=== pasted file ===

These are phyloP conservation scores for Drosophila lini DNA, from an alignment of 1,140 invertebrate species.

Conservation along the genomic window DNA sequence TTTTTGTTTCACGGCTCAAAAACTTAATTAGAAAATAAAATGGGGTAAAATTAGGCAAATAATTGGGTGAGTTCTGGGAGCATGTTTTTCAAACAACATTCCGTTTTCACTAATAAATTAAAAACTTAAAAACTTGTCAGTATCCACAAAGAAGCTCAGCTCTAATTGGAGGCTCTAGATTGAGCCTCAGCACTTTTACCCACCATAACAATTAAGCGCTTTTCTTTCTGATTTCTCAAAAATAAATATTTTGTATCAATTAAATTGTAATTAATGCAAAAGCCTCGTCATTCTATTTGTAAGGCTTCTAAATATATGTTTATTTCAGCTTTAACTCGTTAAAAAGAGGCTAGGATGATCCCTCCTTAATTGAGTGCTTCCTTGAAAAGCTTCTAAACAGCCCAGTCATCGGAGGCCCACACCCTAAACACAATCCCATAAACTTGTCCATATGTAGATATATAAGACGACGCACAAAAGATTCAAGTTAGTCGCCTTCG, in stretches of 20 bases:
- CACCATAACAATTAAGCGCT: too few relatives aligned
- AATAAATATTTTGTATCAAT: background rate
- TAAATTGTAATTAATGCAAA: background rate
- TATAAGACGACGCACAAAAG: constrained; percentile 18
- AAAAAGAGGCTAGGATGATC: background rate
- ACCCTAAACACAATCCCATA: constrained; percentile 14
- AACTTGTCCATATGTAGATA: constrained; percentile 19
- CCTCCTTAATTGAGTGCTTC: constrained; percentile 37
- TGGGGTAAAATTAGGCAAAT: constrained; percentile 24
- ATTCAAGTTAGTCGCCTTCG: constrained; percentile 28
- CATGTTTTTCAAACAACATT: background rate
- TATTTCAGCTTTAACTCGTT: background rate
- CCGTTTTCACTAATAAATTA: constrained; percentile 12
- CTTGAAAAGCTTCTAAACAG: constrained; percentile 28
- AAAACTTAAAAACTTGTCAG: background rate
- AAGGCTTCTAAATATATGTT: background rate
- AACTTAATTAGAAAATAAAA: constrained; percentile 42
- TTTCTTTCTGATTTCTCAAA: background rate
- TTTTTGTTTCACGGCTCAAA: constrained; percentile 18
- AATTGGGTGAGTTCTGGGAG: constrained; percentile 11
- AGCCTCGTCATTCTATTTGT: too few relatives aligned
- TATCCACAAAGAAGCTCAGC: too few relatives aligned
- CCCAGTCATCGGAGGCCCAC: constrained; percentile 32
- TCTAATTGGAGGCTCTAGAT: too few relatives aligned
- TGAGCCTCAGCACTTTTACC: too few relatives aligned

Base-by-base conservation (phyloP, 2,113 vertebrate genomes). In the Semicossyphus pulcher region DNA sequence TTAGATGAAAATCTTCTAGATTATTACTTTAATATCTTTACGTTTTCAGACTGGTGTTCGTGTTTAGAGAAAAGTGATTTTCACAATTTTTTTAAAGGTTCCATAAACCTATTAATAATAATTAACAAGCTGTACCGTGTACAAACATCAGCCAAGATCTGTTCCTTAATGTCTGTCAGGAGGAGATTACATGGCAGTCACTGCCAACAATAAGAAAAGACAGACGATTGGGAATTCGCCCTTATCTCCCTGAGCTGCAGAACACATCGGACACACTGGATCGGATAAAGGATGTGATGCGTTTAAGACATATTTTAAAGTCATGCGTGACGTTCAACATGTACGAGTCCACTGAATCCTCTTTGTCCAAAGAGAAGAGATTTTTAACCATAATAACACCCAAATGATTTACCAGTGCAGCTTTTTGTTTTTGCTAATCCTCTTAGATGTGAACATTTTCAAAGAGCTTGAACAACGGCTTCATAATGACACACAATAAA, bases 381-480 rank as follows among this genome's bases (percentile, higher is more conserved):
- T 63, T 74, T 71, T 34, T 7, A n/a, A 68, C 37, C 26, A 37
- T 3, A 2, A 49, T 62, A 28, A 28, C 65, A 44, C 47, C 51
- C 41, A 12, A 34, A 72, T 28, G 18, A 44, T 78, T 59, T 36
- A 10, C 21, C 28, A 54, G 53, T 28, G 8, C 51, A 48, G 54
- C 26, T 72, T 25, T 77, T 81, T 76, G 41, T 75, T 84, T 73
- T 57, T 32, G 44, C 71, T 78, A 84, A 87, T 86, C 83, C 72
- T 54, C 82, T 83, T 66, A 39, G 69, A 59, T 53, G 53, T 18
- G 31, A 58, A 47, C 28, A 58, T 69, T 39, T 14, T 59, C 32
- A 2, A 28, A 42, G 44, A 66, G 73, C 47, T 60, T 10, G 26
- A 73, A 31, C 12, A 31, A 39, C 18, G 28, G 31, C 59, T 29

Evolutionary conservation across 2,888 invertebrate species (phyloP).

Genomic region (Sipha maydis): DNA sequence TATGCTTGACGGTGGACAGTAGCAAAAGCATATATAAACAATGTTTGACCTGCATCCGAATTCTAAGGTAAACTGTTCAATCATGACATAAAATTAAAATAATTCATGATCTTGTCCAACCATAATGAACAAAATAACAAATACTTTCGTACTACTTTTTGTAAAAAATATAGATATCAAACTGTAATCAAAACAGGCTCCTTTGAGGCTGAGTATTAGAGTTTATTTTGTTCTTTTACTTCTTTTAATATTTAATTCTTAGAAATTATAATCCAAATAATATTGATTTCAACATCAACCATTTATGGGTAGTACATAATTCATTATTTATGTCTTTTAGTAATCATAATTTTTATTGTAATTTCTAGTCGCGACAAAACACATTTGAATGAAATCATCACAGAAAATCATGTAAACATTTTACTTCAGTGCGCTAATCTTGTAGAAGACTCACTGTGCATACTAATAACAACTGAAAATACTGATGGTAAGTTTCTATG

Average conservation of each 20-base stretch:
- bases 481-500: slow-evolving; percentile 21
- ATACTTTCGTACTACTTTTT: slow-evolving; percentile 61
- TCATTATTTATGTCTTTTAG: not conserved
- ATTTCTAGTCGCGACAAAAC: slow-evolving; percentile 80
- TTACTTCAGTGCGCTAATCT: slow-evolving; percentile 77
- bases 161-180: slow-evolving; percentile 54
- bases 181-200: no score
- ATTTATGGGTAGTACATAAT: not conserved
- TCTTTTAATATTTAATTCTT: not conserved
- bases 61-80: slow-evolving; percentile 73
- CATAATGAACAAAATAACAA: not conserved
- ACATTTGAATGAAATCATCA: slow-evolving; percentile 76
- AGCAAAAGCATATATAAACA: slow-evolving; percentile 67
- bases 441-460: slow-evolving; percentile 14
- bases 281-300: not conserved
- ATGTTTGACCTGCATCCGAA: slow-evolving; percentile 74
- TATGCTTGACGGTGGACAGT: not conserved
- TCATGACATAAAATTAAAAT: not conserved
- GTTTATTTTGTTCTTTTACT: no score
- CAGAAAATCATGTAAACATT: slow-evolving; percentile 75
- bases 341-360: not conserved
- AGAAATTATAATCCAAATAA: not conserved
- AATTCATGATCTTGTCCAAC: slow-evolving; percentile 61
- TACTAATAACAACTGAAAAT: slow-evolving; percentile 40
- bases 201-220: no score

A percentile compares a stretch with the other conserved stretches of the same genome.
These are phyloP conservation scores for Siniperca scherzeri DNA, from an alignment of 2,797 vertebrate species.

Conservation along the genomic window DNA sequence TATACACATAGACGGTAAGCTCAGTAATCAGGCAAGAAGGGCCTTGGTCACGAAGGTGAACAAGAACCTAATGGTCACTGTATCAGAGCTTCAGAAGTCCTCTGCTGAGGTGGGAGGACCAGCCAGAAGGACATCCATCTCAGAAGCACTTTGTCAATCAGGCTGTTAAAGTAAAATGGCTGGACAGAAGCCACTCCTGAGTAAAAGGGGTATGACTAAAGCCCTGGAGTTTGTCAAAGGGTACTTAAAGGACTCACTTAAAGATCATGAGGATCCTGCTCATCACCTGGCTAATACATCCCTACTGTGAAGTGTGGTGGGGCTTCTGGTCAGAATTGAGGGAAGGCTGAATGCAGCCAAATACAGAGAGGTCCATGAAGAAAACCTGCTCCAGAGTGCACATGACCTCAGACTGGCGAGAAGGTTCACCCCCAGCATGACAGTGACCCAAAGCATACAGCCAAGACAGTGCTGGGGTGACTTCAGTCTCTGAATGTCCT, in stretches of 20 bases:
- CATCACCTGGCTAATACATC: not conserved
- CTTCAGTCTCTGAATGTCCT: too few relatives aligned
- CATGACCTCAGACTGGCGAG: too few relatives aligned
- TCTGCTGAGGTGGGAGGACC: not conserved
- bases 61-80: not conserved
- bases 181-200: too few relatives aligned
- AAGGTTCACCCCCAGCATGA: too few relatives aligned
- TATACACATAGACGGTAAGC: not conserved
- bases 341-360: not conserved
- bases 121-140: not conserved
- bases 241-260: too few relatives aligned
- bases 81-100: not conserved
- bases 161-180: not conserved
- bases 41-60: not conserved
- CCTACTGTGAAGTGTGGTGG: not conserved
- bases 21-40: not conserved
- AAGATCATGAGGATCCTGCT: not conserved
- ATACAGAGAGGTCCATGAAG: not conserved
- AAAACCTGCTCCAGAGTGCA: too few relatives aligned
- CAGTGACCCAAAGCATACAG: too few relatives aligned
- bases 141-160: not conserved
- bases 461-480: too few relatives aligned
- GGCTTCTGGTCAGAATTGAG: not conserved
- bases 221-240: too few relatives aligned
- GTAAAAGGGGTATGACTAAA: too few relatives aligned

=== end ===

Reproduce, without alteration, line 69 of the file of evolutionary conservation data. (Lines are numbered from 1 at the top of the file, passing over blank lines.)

Conservation along the genomic window DNA sequence TATACACATAGACGGTAAGCTCAGTAATCAGGCAAGAAGGGCCTTGGTCACGAAGGTGAACAAGAACCTAATGGTCACTGTATCAGAGCTTCAGAAGTCCTCTGCTGAGGTGGGAGGACCAGCCAGAAGGACATCCATCTCAGAAGCACTTTGTCAATCAGGCTGTTAAAGTAAAATGGCTGGACAGAAGCCACTCCTGAGTAAAAGGGGTATGACTAAAGCCCTGGAGTTTGTCAAAGGGTACTTAAAGGACTCACTTAAAGATCATGAGGATCCTGCTCATCACCTGGCTAATACATCCCTACTGTGAAGTGTGGTGGGGCTTCTGGTCAGAATTGAGGGAAGGCTGAATGCAGCCAAATACAGAGAGGTCCATGAAGAAAACCTGCTCCAGAGTGCACATGACCTCAGACTGGCGAGAAGGTTCACCCCCAGCATGACAGTGACCCAAAGCATACAGCCAAGACAGTGCTGGGGTGACTTCAGTCTCTGAATGTCCT, in stretches of 20 bases: